Influencer Marketing and Customer advocacy are closely related tactics for word-of-mouth marketing.
Generally speaking, influencer marketing involves contracting with paid influencers to share or create sponsored content on behalf of the contracting brand. Customer Advocacy programs may utilize many similar tactics, but rely on surfacing and activating unpaid, highly influential existing customers of that brand.
Professional Influencers can be an effective way to reach new customers through the creation of sponsored brand content to their followers, with greater relevance and credibility than traditional advertising.
Customer Advocacy programs give you greater scale, and unparalleled authenticity, reaching more people through friends they trust, who genuinely love your brand.
Your Authentic Customers who spread word-of-mouth to people they know, and create content that reaches others engaged with or researching your brand.
Pros: Most authentic, credible source who can speak passionately and knowledgeably about your brand, products, and values. They reach their own friends, who really trust them. The ability for much greater scale by activating a larger base.
Cons: Some have very good reach, but they aren’t celebrities, and individually they can’t equal the reach of top tier influencers. You can shape their advocacy, but they aren’t compensated and don’t work on spec. Without a coordinated program, individual outreach can be very incremental, and hit-or-miss.
Professionals who create and broadcast brand content to their own audiences.
Pros: Top tier have great reach, and can add credibility to products that they’re established experts in. Many can create high quality content. Engagements are easy and familiar.
Cons: Semi-pro influencers might have a feed cluttered with sponsored posts, diminishing their authenticity. They might endorse several competitive brands. They’ll be required to disclose their sponsored nature and other FTC limitations. Their engagement may be lower, especially for top tier. Expensive one-off engagements. Limited scale in finding and vetting individual advocates.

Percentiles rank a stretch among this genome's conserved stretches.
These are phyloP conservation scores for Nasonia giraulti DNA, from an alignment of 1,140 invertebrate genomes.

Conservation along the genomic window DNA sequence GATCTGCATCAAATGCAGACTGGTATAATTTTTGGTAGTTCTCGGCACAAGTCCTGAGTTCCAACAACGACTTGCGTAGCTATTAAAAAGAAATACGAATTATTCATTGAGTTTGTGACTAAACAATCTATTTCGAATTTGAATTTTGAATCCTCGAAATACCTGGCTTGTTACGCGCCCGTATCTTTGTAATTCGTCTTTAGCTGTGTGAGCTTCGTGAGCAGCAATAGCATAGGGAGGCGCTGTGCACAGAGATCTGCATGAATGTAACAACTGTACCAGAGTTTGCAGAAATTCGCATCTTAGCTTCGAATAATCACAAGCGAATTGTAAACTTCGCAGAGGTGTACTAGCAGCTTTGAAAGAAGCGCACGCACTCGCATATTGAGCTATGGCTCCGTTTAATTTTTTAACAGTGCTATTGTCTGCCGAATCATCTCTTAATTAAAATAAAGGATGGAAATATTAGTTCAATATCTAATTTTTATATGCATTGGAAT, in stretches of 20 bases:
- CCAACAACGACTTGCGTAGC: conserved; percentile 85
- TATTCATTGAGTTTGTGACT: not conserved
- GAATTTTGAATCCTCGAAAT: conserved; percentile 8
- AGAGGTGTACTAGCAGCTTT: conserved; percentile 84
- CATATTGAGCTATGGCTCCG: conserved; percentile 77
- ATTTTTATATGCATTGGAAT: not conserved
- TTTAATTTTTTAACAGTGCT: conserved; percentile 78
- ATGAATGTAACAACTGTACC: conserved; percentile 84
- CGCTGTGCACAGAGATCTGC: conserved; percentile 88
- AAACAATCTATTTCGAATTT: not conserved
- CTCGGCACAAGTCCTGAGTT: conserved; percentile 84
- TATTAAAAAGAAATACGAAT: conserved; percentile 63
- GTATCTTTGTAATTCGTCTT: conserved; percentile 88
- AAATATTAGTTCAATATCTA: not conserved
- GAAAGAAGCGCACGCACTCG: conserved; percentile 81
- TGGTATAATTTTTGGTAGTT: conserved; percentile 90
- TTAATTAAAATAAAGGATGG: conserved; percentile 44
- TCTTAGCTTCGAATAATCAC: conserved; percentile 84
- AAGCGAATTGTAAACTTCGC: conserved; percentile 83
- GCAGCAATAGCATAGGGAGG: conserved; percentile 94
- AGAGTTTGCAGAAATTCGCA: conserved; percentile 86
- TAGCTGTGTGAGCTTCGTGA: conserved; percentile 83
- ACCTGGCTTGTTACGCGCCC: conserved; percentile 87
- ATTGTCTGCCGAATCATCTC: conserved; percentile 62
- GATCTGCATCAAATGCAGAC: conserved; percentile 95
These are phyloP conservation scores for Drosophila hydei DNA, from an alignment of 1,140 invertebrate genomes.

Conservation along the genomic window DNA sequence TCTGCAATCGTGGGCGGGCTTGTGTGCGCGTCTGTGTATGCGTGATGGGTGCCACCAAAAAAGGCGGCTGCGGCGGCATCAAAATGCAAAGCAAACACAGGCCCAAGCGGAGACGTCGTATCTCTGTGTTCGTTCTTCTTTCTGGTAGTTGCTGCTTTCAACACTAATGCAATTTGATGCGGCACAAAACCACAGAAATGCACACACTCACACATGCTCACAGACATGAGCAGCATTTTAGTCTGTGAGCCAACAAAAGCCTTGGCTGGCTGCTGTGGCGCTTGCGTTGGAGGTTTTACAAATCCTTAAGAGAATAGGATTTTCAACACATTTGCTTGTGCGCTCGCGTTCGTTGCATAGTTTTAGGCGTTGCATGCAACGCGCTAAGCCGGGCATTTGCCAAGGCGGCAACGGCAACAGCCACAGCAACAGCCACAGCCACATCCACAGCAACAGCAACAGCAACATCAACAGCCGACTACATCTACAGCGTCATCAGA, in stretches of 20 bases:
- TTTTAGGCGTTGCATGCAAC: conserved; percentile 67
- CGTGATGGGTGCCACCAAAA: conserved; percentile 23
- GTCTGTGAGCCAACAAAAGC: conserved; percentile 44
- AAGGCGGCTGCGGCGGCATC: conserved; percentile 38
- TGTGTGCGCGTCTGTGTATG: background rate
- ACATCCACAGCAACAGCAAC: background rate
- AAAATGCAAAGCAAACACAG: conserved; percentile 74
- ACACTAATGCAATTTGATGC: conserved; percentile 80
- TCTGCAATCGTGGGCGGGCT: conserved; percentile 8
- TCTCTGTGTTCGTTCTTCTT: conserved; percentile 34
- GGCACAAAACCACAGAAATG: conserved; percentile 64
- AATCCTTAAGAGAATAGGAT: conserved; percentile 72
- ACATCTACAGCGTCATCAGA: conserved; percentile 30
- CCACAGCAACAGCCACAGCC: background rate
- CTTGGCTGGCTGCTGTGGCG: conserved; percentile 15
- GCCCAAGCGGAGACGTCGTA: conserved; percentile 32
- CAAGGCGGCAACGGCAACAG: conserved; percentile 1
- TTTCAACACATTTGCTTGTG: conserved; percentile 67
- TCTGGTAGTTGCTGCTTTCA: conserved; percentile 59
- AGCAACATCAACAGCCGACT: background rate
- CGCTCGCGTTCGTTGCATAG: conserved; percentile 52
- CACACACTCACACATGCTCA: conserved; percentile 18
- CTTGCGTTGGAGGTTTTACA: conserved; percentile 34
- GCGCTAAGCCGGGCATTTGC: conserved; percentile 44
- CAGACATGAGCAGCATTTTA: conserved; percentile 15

We define these not as lower-tier, handpicked influencers, but as micro-influencer 'hub' models, where rentable opt-in bases log-in to see offers and exchange engagement for incentives.
Pros: A high number of engagements for a reasonable price.
Cons: No real value. 100% made up of contest addicts and freebie hunters who’ll create a dozen social media posts a day about competing brands to earn entries to win a giftcard. No real reach because their followers are other freebie hunters or bots. Their spammy engagement damages the brands they’re associated with.
Below we've listed key attributes to compare when considering if and how to utilize customer advocates or influencers, or both, in your word-of-mouth programming.
|Authenticity||Motivated by love of your brand||Paid or incentivized|
|One-to-One||A handpicked group of dozens||A handpicked group of a few|
|One-to-Many||A broad base of hundreds or thousands pf handraisers||None|
|Reach||A slight edge to advocacy programs. Professional Influencers will have much larger follower counts each, but advocacy programs draw on a bigger group and higher organic visibility.|
|Engagement||5%-7% of followers will engage||0.5%-1.5% of followers will engage|
|Platforms||Both strategies can be implemented across nearly any platform, like Facebook, Twitter, Instagram, or Snapchat. Strategy should fit that platform.|
|Audience||Friends and Family||Followers|
|Ongoing Value||Seeking a closer connection to a brand they love||Campaign-to-Campaign|
|Directive||Advocates are intrinsically on-brand, and can be directed and guided, but unlike Influencers aren't contracted, and their engagement can't be as explicitly directed.|
|Competitive Confusion||Advocates have an authentic preference for your brand.||Influencers focus on product categories, and unless contractually prohibited, are likely to endorse competing brands.|